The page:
Samuel Engelking

      Miss Chief represents Indigenous culture’s fluid, two-spirit approach to gender, but she’s also a kind of trickster or supernatural force who brings humour to some of Monkman’s darker historical reference points. “She lives in this parallel universe as a Cree mythological figure,” Monkman offers, then adds: “I’ve often found that humour is a part of Cree storytelling. But also, just as a strategy, having humour is an important component of my work. It can bring them [viewers] even closer to other messages in my work that are harder to digest. And also, she’s a way of seducing people into my work. Miss Chief is kind of sexy.”

      Though Monkman’s work has been prominently featured in institutions like the Metropolitan Museum of Art and the National Gallery of Canada, his Shame and Prejudice finds a new kind of meaning at the Museum of Anthropology, with its rich collection of art from elsewhere in the Indigenous world.

      The exhibit also offers a thought-provoking perspective on recent anti-racism protests, when statues are being toppled, institutions are being questioned, and history is being rewritten.

      “I feel very optimistic. Unfortunately, it takes some kind of horrible experience to shock and enrage and force people out of this state of being idle,” Monkman reflects. “I’m one artist, one voice, and I believe it’s my inherent responsibility, if I’m going to talk about what it means to be Indigenous, that I have to sort of keep putting that out there as widely as possible There are many other people now whose voices are out there. We have to challenge the colonial narratives that have defined us. A lot of the conversations happening right now are doing exactly that: they’re challenging why we have statues that essentially glorify leaders of a genocide against Indigenous people. There has to be conversations about that. And there has to be action taken to move us forward. Otherwise, we are going to end up remaining in this position where we are continuing to be colonized.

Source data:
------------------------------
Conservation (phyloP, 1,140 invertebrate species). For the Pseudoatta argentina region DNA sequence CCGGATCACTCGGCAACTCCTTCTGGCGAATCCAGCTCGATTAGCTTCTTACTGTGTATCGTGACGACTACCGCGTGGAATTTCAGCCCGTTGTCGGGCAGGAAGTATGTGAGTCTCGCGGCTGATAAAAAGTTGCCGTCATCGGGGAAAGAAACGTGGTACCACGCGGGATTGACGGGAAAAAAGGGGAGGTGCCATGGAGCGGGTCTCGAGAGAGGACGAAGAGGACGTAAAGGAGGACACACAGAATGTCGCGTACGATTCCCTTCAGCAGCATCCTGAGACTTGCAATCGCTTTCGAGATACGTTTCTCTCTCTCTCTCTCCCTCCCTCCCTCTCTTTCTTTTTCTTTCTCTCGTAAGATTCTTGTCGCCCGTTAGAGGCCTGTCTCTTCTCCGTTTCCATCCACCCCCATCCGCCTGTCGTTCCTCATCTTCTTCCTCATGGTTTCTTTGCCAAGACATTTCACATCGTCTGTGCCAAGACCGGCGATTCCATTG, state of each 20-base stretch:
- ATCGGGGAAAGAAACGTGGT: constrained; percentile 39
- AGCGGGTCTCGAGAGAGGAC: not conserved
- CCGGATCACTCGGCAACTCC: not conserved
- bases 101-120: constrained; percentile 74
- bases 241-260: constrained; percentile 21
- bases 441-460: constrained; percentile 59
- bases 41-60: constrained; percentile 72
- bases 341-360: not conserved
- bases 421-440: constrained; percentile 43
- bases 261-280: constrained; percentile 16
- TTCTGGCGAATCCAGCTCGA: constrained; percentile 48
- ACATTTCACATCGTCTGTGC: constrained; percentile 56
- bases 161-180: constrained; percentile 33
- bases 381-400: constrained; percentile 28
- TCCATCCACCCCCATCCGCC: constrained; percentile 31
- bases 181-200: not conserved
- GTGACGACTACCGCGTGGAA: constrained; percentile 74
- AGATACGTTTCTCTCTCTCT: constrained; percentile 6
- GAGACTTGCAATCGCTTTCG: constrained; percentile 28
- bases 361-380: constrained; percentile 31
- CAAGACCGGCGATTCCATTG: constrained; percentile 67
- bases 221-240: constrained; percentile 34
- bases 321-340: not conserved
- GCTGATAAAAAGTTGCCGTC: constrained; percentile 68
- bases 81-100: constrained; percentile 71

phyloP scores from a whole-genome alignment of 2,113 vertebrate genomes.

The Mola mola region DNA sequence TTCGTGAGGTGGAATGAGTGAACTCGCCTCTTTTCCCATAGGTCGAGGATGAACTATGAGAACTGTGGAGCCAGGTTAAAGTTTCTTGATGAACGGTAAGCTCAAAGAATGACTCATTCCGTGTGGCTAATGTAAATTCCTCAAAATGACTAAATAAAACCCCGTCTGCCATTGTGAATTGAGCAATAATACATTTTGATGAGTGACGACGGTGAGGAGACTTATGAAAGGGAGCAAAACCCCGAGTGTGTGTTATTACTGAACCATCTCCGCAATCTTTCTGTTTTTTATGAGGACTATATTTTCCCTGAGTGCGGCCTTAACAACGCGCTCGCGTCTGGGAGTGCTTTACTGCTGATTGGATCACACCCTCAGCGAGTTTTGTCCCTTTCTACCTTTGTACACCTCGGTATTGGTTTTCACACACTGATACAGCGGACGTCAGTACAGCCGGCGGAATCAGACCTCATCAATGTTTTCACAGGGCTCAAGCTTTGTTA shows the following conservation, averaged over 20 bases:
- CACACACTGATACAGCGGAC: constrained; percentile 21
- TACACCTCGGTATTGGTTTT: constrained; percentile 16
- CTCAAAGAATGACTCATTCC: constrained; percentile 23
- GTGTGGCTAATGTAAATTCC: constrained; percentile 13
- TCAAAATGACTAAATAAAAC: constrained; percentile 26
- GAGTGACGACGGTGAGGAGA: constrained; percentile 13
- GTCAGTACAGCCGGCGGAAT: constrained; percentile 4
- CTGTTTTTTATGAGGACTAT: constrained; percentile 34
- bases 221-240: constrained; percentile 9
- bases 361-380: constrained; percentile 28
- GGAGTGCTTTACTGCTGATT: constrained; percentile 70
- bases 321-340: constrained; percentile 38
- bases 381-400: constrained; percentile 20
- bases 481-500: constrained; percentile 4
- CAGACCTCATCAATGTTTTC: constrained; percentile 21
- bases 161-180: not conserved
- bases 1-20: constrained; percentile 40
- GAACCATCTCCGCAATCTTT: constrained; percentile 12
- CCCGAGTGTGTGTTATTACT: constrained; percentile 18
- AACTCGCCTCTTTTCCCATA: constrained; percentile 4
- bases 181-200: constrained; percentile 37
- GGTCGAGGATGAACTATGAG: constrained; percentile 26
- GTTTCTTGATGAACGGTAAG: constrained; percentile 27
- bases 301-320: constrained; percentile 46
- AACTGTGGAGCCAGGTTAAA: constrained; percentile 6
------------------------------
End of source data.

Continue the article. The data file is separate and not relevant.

“So it’s inevitable, but it’s also important that as many people as possible engage in this conversation and speak out to ensure that the future generations coming behind us are living in a better place.”

      Shame and Prejudice: A Story of Resilience is at the Museum of Anthropology from Thursday (August 6) to January 3, 2021.

      At MOA’s Shame and Prejudice show, Kent Monkman’s The Massacre of the Innocents depicts the slaughtering of beavers.